COVID Update: During this period of COVID-19, health accessibility for vulnerable populations is crucial now more than ever. We are happy to announce that VHIO is transitioning to provide in-person services once again, but will continue remote services as needed to ensure the safety of providers and volunteers. Please feel free to reach out to us by filling out our request form or emailing cal.vhio@gmail.com if you would like to request a service.

Healthcare without language barriers: together, we can make it possible

Welcome! Proposed in 2006 and established in 2007, we are UC Berkeley's Volunteer Health Interpreters Organization. We provide free health interpretation and translation services for low-English proficiency populations in the Bay Area.

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History

VHIO is a University of California, Berkeley undergraduate student-led organization whose roots trace back to 2007, when it was established as the San Francisco Hepatitis B Collaborative (SFHBC) in partnership with University of California, San Francisco health professional students. SFHBC at Berkeley provided trained bilingual students as Asian language interpreters for two monthly UCSF hepatitis B student-run clinics, which we continue to volunteer at.

Dedicated to helping to stop the spread of hepatitis B, SFHBC partnered with organizations such as the San Francisco Hepatitis B Free Campaign and helped at various screening, vaccination, and education events. Four hundred million people worldwide suffer from chronic hepatitis B infection, which tragically can lead to liver cancer early in adult life. It is the 10th leading etiologic cause of death in the world. Fortunately, the spread of the hepatitis B virus is preventable with a simple, safe, and effective vaccine.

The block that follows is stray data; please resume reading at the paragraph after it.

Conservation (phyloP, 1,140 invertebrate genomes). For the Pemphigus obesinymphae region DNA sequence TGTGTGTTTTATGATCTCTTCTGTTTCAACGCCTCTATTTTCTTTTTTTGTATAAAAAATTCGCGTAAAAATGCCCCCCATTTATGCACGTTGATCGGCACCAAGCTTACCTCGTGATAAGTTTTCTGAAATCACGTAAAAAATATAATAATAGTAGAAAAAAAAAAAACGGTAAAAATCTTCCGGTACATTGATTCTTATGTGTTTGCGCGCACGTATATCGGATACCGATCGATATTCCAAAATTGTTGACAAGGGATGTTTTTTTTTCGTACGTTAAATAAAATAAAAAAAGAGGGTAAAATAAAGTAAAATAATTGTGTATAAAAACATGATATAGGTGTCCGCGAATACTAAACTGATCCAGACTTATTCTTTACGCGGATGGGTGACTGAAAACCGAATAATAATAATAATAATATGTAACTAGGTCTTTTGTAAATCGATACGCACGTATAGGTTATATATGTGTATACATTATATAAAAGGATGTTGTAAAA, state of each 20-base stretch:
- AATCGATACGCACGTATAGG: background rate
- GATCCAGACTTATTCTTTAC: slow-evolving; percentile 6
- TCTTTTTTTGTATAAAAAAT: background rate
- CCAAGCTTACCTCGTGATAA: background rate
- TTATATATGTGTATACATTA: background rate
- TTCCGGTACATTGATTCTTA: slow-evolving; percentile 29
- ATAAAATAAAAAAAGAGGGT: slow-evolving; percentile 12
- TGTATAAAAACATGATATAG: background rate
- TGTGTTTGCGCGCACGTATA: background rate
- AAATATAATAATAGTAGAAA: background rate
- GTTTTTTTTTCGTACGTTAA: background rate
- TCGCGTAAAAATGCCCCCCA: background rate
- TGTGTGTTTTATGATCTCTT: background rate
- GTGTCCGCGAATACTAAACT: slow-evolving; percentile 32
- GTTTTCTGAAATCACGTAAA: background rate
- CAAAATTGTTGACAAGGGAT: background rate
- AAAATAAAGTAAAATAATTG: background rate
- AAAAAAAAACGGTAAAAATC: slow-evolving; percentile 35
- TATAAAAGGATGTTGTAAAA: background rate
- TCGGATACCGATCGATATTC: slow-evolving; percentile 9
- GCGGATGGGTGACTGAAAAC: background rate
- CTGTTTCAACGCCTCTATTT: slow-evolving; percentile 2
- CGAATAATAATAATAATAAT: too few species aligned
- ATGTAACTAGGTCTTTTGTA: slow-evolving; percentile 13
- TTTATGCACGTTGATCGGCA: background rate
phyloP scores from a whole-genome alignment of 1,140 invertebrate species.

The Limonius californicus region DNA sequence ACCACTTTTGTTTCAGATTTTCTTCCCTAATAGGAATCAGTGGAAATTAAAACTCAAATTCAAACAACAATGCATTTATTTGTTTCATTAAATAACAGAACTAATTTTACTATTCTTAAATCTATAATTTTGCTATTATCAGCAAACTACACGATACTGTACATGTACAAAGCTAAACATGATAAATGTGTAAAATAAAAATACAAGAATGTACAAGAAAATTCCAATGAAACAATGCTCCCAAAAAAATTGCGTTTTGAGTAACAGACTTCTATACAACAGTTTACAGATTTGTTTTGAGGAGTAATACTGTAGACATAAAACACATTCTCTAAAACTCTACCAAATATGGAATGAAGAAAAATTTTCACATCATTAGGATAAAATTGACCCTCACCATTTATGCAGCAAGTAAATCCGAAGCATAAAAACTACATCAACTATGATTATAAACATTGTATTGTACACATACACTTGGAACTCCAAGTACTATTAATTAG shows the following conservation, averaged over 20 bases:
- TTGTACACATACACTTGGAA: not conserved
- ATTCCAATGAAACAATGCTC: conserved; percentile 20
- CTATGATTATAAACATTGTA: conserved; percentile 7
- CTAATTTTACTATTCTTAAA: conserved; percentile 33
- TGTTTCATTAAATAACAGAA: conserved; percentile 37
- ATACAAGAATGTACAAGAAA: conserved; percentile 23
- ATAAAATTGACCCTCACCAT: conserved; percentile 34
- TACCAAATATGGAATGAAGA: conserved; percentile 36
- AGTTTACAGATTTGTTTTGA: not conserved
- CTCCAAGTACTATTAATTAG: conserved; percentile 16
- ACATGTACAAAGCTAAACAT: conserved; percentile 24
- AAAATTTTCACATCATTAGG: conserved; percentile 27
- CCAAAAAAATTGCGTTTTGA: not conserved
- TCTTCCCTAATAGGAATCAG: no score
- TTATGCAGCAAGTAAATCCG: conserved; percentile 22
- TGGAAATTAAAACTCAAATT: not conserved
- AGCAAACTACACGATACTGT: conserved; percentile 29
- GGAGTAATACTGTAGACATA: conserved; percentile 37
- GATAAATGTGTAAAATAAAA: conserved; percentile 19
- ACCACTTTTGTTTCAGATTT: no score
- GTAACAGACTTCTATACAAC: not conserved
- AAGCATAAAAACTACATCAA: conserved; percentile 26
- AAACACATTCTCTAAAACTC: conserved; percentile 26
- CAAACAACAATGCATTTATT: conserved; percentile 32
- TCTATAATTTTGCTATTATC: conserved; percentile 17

Due to an increase in demand for interpretation services, we have been expanding to provide interpretation and volunteering services for a broader range of issues beyond hepatitis B. In August 2010, SFHBC at Berkeley was renamed the Volunteer Health Interpreters Organization (VHIO) to reflect its expanded scope of language capacities and its service base across the San Francisco Bay Area.

Committed to outreach, we are continually establishing new partnerships and volunteering opportunities.

The Importance of Healthcare Interpretation

Due to convenience, family members and other ad hoc interpreters (friends, untrained medical and nonmedical staff, sometimes children and even strangers) help with interpretation in healthcare settings. Unfortunately, patients frequently report that they do not completely understand diagnoses and treatment when proper interpretation is not available. Errors in translation include omissions, additions, and false fluency; these can result in clinical consequences. There are many medical malpractice cases involving language barriers.